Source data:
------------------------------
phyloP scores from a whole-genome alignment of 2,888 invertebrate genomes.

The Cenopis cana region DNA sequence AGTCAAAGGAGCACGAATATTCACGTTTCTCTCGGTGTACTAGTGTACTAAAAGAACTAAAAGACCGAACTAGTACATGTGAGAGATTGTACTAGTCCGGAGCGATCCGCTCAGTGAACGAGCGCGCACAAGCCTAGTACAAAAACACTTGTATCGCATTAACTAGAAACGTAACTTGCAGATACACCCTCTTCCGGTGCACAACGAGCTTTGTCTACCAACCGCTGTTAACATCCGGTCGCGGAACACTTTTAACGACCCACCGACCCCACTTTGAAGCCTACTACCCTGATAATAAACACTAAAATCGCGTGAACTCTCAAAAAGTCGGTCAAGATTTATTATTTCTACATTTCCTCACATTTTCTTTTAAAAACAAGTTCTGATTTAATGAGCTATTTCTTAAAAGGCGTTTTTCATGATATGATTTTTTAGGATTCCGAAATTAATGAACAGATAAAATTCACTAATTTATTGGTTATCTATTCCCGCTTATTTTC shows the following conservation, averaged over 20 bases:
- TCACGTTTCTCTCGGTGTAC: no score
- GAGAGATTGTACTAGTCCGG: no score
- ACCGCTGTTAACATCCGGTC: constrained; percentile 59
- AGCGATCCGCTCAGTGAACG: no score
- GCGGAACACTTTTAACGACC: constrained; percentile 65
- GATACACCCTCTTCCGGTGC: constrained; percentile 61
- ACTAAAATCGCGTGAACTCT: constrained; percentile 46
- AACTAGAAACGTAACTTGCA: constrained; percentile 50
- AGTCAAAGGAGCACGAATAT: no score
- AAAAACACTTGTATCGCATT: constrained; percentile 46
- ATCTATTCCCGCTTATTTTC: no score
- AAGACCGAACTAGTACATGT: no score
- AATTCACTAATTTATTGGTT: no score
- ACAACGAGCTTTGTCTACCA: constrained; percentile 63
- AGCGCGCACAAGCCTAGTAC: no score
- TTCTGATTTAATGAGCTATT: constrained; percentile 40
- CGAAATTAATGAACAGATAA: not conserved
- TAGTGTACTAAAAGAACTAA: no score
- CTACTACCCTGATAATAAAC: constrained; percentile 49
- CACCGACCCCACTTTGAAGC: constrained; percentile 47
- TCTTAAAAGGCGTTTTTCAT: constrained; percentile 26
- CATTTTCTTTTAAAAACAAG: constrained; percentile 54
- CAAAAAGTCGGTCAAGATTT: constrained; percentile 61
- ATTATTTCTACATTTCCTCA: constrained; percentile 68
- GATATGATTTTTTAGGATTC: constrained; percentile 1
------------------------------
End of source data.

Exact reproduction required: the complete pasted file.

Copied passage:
phyloP scores from a whole-genome alignment of 2,888 invertebrate genomes.

The Cenopis cana region DNA sequence AGTCAAAGGAGCACGAATATTCACGTTTCTCTCGGTGTACTAGTGTACTAAAAGAACTAAAAGACCGAACTAGTACATGTGAGAGATTGTACTAGTCCGGAGCGATCCGCTCAGTGAACGAGCGCGCACAAGCCTAGTACAAAAACACTTGTATCGCATTAACTAGAAACGTAACTTGCAGATACACCCTCTTCCGGTGCACAACGAGCTTTGTCTACCAACCGCTGTTAACATCCGGTCGCGGAACACTTTTAACGACCCACCGACCCCACTTTGAAGCCTACTACCCTGATAATAAACACTAAAATCGCGTGAACTCTCAAAAAGTCGGTCAAGATTTATTATTTCTACATTTCCTCACATTTTCTTTTAAAAACAAGTTCTGATTTAATGAGCTATTTCTTAAAAGGCGTTTTTCATGATATGATTTTTTAGGATTCCGAAATTAATGAACAGATAAAATTCACTAATTTATTGGTTATCTATTCCCGCTTATTTTC shows the following conservation, averaged over 20 bases:
- TCACGTTTCTCTCGGTGTAC: no score
- GAGAGATTGTACTAGTCCGG: no score
- ACCGCTGTTAACATCCGGTC: constrained; percentile 59
- AGCGATCCGCTCAGTGAACG: no score
- GCGGAACACTTTTAACGACC: constrained; percentile 65
- GATACACCCTCTTCCGGTGC: constrained; percentile 61
- ACTAAAATCGCGTGAACTCT: constrained; percentile 46
- AACTAGAAACGTAACTTGCA: constrained; percentile 50
- AGTCAAAGGAGCACGAATAT: no score
- AAAAACACTTGTATCGCATT: constrained; percentile 46
- ATCTATTCCCGCTTATTTTC: no score
- AAGACCGAACTAGTACATGT: no score
- AATTCACTAATTTATTGGTT: no score
- ACAACGAGCTTTGTCTACCA: constrained; percentile 63
- AGCGCGCACAAGCCTAGTAC: no score
- TTCTGATTTAATGAGCTATT: constrained; percentile 40
- CGAAATTAATGAACAGATAA: not conserved
- TAGTGTACTAAAAGAACTAA: no score
- CTACTACCCTGATAATAAAC: constrained; percentile 49
- CACCGACCCCACTTTGAAGC: constrained; percentile 47
- TCTTAAAAGGCGTTTTTCAT: constrained; percentile 26
- CATTTTCTTTTAAAAACAAG: constrained; percentile 54
- CAAAAAGTCGGTCAAGATTT: constrained; percentile 61
- ATTATTTCTACATTTCCTCA: constrained; percentile 68
- GATATGATTTTTTAGGATTC: constrained; percentile 1